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Learning from AV Safety: Hope and Humility Shape Policy and Progress

Part of the Lecture Notes in Computer Science book series (LNPSE,volume 12853)


Producing automated vehicles (AVs) that are, and can be shown to be, safe is an ongoing challenge. This position paper draws on recent work to discuss alternative approaches to assessing AV safety, noting how AI can be a positive or negative influence it. It features suggestions to promote AV safety, drawing from practice and policy, and it ends with a speculation about a special new role for AI.


  • Automated vehicle
  • Safety
  • AI
  • Measurement
  • Policy

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  • DOI: 10.1007/978-3-030-83906-2_23
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  1. 1.

    Even conventional vehicles are cyberphysical systems with many cyber components and vulnerabilities, creating risks arising from malice in addition to safety risks arising from circumstances or inadvertence.

  2. 2.

    We interviewed AV developers in industry, officials from different levels of government, independent safety researchers, and safety advocates.

  3. 3.

    Gameability has been a concern with disengagements, which are used in different ways by different developers, and it has been raised in connection with proposals to have AVs perform on prespecified tests.

  4. 4.

    Our report discussed how measures from different settings and stages can be aggregated into a framework that could be used across the industry.

  5. 5.

    An early innovation of this kind is the Responsibility Sensitive Safety (RSS) model introduced by Mobileye.

  6. 6.

    The IEEE P2846 working group focuses on a Formal Model for Safety Considerations in Automated Vehicle Decision Making. See:

  7. 7.

    As we explained in [3], drawing from psychology research, people are more willing to accept human error than machine error.

  8. 8.

    ISO 26262 for functional safety and ISO/PAS 21448 for safety of the intended functionality motivate this caution.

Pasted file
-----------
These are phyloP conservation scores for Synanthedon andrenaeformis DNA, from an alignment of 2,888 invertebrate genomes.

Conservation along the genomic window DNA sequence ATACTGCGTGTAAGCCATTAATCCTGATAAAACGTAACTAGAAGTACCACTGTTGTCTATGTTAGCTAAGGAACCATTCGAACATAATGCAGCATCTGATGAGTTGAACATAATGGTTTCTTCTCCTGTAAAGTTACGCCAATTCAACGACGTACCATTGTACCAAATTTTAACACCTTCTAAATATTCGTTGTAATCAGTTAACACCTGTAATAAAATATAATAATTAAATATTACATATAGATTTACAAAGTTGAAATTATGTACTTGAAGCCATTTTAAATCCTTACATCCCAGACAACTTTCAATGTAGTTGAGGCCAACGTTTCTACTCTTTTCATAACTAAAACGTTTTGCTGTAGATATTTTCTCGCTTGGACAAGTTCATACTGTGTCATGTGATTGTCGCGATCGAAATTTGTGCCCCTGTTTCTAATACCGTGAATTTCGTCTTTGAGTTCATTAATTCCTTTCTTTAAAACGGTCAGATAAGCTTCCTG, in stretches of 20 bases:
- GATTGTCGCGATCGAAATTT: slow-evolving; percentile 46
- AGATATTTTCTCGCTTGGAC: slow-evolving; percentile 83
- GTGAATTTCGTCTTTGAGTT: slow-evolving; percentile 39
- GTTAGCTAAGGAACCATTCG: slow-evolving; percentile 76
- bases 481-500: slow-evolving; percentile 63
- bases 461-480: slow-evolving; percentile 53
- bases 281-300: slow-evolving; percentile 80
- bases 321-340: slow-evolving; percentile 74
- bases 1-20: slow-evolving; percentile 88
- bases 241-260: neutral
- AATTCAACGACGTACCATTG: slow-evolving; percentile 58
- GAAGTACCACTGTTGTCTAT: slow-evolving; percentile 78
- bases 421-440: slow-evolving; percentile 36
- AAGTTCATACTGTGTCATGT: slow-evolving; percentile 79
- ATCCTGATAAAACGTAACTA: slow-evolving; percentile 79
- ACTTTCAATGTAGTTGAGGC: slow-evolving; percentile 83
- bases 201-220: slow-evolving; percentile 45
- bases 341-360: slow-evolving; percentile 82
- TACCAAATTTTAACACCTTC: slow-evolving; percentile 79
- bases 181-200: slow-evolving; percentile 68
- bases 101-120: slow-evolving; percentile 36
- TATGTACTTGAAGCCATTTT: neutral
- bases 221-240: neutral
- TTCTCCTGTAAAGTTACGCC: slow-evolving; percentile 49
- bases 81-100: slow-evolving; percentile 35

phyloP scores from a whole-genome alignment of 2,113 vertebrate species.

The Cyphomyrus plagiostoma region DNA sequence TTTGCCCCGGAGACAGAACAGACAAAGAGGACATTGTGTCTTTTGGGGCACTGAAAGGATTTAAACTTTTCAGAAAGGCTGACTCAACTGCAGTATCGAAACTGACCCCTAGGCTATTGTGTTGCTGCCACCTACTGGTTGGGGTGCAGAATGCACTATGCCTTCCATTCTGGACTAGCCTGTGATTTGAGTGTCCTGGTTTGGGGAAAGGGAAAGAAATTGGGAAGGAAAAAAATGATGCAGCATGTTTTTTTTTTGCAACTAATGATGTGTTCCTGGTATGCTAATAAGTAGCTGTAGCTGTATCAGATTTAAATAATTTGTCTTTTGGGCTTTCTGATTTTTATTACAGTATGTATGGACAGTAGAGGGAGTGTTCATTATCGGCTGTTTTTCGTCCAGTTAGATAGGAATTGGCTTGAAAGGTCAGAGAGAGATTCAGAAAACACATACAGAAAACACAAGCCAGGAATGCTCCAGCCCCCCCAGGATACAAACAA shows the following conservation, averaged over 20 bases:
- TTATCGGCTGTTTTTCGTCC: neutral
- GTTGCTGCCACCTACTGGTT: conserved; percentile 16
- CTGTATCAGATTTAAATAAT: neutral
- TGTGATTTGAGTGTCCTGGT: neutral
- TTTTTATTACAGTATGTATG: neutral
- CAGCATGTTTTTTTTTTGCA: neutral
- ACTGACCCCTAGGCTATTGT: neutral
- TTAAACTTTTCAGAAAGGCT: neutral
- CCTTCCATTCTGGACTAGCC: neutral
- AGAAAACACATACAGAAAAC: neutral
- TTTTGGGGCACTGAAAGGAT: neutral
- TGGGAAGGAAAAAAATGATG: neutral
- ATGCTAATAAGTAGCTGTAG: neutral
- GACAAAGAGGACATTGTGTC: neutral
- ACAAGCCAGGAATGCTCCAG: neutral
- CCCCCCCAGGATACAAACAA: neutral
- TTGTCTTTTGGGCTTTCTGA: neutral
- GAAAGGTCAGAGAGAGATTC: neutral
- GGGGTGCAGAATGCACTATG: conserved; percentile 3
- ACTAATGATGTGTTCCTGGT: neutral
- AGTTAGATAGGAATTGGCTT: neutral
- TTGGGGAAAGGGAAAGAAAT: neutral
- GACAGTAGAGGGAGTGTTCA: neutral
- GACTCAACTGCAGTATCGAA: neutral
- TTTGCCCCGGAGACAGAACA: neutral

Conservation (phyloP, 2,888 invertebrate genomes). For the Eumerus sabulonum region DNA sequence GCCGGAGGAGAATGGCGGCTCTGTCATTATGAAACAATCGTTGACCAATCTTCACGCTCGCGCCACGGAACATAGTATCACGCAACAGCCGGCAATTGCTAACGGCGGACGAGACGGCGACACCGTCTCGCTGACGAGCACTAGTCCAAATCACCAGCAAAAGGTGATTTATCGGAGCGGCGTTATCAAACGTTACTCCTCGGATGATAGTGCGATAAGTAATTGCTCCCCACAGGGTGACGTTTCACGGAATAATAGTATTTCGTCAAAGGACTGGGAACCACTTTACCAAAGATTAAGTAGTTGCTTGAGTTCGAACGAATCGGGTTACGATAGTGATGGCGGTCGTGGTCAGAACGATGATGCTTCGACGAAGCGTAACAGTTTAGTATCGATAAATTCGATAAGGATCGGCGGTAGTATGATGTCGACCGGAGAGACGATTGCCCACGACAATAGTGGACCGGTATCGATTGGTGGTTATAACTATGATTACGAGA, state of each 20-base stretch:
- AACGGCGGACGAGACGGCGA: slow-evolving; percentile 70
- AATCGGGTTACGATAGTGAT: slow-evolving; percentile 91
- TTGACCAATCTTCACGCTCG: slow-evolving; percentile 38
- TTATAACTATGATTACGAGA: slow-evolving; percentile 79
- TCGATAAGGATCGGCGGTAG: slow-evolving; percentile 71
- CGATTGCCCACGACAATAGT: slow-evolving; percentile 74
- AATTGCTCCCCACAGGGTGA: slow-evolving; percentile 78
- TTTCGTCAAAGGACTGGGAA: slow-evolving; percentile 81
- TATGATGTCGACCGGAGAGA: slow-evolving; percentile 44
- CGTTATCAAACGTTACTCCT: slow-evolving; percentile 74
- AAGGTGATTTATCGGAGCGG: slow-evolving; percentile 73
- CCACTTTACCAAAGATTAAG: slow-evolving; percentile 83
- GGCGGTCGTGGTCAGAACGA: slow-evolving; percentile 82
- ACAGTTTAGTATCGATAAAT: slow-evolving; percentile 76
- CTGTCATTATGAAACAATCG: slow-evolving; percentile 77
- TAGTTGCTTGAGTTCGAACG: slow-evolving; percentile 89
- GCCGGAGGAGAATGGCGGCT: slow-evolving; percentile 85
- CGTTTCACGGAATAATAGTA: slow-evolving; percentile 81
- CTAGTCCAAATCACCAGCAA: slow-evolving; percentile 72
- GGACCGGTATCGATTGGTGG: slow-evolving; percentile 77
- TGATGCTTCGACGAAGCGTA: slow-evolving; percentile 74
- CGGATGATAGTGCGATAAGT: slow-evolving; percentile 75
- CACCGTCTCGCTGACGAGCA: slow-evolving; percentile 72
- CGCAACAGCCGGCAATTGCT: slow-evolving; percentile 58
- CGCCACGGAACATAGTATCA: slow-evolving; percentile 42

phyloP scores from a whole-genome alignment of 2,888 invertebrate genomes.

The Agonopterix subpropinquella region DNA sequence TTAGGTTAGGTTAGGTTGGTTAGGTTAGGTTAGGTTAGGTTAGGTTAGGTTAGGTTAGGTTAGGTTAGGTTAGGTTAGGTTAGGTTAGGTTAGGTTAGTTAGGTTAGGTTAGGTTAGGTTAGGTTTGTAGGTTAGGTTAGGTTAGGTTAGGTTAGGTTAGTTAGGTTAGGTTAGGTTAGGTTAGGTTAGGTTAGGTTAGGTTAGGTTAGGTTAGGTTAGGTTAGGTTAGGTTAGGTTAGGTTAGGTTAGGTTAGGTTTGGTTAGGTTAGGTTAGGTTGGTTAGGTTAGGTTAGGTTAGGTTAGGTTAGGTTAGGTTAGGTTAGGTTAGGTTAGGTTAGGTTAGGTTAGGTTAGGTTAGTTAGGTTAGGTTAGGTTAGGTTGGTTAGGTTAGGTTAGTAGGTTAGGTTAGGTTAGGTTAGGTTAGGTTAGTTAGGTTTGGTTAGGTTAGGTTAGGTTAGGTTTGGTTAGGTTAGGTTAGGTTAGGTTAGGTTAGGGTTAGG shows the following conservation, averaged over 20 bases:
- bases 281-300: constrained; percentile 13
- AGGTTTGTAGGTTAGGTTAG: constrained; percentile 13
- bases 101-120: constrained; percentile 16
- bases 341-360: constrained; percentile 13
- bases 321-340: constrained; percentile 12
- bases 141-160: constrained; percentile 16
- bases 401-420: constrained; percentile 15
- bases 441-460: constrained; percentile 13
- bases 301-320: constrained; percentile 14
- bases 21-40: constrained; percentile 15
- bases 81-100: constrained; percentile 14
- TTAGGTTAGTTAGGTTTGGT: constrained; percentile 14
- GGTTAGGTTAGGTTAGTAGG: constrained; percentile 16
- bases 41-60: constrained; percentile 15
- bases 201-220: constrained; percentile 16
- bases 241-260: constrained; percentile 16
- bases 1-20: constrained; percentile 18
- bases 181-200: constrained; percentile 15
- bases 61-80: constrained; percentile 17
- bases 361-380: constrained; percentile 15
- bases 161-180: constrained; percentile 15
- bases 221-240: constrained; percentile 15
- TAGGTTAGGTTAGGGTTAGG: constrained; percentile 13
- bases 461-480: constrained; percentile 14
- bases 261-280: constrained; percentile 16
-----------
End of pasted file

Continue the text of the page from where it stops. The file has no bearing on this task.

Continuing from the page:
9. 9.

    Investigations into the Boeing 737 MAX, Tesla, and Uber crashes have underscored this concern most recently.

  10. 10.

    Also, a legally appropriate explanation might not require technical detail but rather might motivate technical development to support legal expectations: “To build AI systems that can provide explanation in terms of human-interpretable terms, we must both list those terms and allow the AI system access to examples to learn them. System designers should design systems to learn these human-interpretable terms, and also store data from each decision so that is possible to reconstruct and probe a decision post-hoc if needed.” [6].


  1. Fraade-Blanar, L., Blumenthal, M.S., et al.: Measuring automated vehicle safety: Forging a Framework. RAND Corporation, Santa Monica, CA (2018)

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  2. Kalra, N., Paddock, S.: Driving to safety: How Many Miles of Driving Would It Take to Demonstrate Autonomous Vehicle Reliability? RAND Corporation, Santa Monica, CA (2018)

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  3. Blumenthal, M., Fraade-Blanar, L., et al.: Safe enough: Approaches to Assessing Acceptable Safety for Automated Vehicles. RAND Corporation, Santa Monica, CA (2020)

    CrossRef  Google Scholar 

  4. NHTSA Advanced notice of proposed rulemaking. Accessed 15 June 2021

  5. UL 4600 Homepage. Accessed 15 June 2021

  6. Doshi-Velez, F., et al.: Accountability of AI under the law: the role of explanation, arXiv (2017)

    Google Scholar 

  7. NHTSA Voluntary safety self-assessments. Accessed 15 June 2021

  8. California department of motor vehicles disengagement. Accessed 15 June 2021

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Correspondence to Marjory S. Blumenthal .

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Blumenthal, M.S. (2021). Learning from AV Safety: Hope and Humility Shape Policy and Progress. In: Habli, I., Sujan, M., Gerasimou, S., Schoitsch, E., Bitsch, F. (eds) Computer Safety, Reliability, and Security. SAFECOMP 2021 Workshops. SAFECOMP 2021. Lecture Notes in Computer Science(), vol 12853. Springer, Cham.

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  • Print ISBN: 978-3-030-83905-5

  • Online ISBN: 978-3-030-83906-2

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